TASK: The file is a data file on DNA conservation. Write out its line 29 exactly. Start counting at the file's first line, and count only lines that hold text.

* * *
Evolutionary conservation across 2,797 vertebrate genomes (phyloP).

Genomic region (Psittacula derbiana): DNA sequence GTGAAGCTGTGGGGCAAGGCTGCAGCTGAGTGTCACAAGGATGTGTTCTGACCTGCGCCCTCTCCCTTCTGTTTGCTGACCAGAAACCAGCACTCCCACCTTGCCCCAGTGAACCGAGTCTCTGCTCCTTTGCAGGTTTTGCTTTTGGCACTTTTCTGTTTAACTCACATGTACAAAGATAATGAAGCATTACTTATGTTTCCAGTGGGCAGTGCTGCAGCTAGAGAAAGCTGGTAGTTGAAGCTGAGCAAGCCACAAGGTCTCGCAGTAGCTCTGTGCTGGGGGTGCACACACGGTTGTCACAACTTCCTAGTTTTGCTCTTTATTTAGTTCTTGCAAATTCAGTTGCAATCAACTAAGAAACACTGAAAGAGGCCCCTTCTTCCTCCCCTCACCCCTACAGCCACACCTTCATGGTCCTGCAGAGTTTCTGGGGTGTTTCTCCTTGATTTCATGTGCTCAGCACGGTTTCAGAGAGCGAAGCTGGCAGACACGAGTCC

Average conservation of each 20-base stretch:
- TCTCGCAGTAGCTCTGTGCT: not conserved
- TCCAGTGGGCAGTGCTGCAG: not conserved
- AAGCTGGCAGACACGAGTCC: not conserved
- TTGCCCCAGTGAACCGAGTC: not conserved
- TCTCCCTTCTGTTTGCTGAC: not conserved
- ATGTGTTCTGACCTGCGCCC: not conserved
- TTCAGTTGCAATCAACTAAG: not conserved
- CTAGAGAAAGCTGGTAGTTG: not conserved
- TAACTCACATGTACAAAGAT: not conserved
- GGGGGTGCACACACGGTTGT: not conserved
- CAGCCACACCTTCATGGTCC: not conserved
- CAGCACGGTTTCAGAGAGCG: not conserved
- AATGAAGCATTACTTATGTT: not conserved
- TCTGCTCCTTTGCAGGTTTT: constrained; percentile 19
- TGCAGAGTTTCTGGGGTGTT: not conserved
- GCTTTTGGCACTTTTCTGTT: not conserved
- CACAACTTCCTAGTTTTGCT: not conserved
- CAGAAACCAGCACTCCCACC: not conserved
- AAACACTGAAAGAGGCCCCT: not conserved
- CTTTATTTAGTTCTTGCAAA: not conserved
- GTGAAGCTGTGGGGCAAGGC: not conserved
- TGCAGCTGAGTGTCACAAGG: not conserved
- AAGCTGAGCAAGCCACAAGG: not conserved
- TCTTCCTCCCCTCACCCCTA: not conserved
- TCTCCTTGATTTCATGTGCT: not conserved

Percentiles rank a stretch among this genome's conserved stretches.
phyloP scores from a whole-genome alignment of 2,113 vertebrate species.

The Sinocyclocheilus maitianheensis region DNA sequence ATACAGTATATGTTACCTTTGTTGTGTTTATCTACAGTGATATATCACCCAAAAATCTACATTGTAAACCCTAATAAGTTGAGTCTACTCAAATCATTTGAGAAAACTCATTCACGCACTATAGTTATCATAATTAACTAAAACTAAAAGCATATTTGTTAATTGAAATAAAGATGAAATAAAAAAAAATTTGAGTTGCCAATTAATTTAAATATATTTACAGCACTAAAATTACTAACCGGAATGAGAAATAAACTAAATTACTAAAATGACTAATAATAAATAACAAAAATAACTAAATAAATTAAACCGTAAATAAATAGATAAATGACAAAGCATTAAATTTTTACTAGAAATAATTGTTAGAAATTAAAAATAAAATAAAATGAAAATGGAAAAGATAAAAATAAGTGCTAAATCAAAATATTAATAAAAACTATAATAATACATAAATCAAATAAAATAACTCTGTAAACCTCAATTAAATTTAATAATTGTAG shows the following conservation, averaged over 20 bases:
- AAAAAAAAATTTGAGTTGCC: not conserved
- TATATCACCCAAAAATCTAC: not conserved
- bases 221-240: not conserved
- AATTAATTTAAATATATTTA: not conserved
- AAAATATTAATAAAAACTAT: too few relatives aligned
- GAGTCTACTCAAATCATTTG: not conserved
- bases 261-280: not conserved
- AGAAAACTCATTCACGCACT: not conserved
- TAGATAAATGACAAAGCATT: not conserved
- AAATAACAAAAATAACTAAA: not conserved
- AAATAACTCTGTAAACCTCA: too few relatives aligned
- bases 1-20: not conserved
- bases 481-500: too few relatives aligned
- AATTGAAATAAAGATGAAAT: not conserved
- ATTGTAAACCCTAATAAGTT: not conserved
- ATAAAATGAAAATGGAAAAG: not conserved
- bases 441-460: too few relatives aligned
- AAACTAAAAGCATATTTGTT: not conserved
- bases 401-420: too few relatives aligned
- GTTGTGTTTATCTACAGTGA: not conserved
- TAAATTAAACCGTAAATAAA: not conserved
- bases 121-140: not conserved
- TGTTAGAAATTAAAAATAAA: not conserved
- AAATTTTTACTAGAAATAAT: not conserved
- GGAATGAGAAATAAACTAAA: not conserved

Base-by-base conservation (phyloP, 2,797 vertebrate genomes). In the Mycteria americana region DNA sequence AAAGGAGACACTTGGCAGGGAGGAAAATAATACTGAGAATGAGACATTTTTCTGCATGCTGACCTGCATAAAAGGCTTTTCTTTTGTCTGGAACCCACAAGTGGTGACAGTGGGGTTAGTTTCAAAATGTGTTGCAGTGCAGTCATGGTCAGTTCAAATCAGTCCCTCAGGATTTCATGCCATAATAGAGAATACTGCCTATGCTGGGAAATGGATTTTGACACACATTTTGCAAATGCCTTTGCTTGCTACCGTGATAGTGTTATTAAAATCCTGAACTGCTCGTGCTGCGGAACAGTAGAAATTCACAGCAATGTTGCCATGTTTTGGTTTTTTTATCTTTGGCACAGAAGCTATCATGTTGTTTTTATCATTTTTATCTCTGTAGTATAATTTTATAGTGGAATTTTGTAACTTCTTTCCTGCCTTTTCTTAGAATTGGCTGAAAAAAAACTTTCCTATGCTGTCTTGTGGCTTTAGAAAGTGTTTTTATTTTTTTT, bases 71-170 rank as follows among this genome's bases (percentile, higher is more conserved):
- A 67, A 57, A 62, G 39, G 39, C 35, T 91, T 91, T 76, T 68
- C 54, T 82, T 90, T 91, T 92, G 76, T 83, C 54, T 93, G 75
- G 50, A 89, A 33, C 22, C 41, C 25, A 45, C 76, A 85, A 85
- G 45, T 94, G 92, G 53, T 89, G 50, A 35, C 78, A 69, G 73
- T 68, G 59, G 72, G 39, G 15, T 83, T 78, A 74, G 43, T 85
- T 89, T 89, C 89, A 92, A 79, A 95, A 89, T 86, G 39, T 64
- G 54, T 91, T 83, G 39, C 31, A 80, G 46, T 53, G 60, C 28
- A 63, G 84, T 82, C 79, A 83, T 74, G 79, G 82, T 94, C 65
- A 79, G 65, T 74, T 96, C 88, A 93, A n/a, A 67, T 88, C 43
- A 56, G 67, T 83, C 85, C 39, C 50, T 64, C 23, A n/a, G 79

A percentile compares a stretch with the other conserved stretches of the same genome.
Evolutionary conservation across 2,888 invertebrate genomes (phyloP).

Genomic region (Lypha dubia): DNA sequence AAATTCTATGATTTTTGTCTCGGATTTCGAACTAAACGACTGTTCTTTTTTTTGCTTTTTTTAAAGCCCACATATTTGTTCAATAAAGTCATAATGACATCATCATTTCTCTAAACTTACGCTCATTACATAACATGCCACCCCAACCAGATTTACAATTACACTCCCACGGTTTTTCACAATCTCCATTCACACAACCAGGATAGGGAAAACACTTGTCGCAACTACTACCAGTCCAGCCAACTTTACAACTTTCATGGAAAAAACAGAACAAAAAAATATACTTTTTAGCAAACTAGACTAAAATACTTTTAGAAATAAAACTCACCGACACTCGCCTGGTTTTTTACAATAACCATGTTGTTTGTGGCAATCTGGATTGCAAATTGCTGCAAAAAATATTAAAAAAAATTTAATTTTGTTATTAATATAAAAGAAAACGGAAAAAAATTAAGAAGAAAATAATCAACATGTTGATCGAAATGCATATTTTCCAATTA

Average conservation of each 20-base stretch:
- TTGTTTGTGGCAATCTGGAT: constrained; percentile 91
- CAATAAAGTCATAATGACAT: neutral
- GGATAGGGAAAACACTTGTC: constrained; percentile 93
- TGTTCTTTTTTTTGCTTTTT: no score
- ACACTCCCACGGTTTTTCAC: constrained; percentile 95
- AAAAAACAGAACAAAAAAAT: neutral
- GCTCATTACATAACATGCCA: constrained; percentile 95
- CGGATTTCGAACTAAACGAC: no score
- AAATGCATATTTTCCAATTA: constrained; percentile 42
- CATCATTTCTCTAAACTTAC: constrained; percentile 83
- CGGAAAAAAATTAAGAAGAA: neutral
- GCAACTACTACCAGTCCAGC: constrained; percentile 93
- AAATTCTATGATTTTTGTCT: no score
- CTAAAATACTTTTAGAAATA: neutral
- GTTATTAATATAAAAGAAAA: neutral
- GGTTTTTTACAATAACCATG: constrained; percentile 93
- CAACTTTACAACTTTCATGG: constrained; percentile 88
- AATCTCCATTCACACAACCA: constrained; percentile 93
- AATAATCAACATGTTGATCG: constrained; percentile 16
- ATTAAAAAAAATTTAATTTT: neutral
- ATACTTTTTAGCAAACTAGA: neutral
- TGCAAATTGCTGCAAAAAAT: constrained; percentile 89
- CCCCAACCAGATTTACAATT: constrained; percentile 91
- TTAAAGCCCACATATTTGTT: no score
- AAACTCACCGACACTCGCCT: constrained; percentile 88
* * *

Percentiles rank a stretch among this genome's conserved stretches.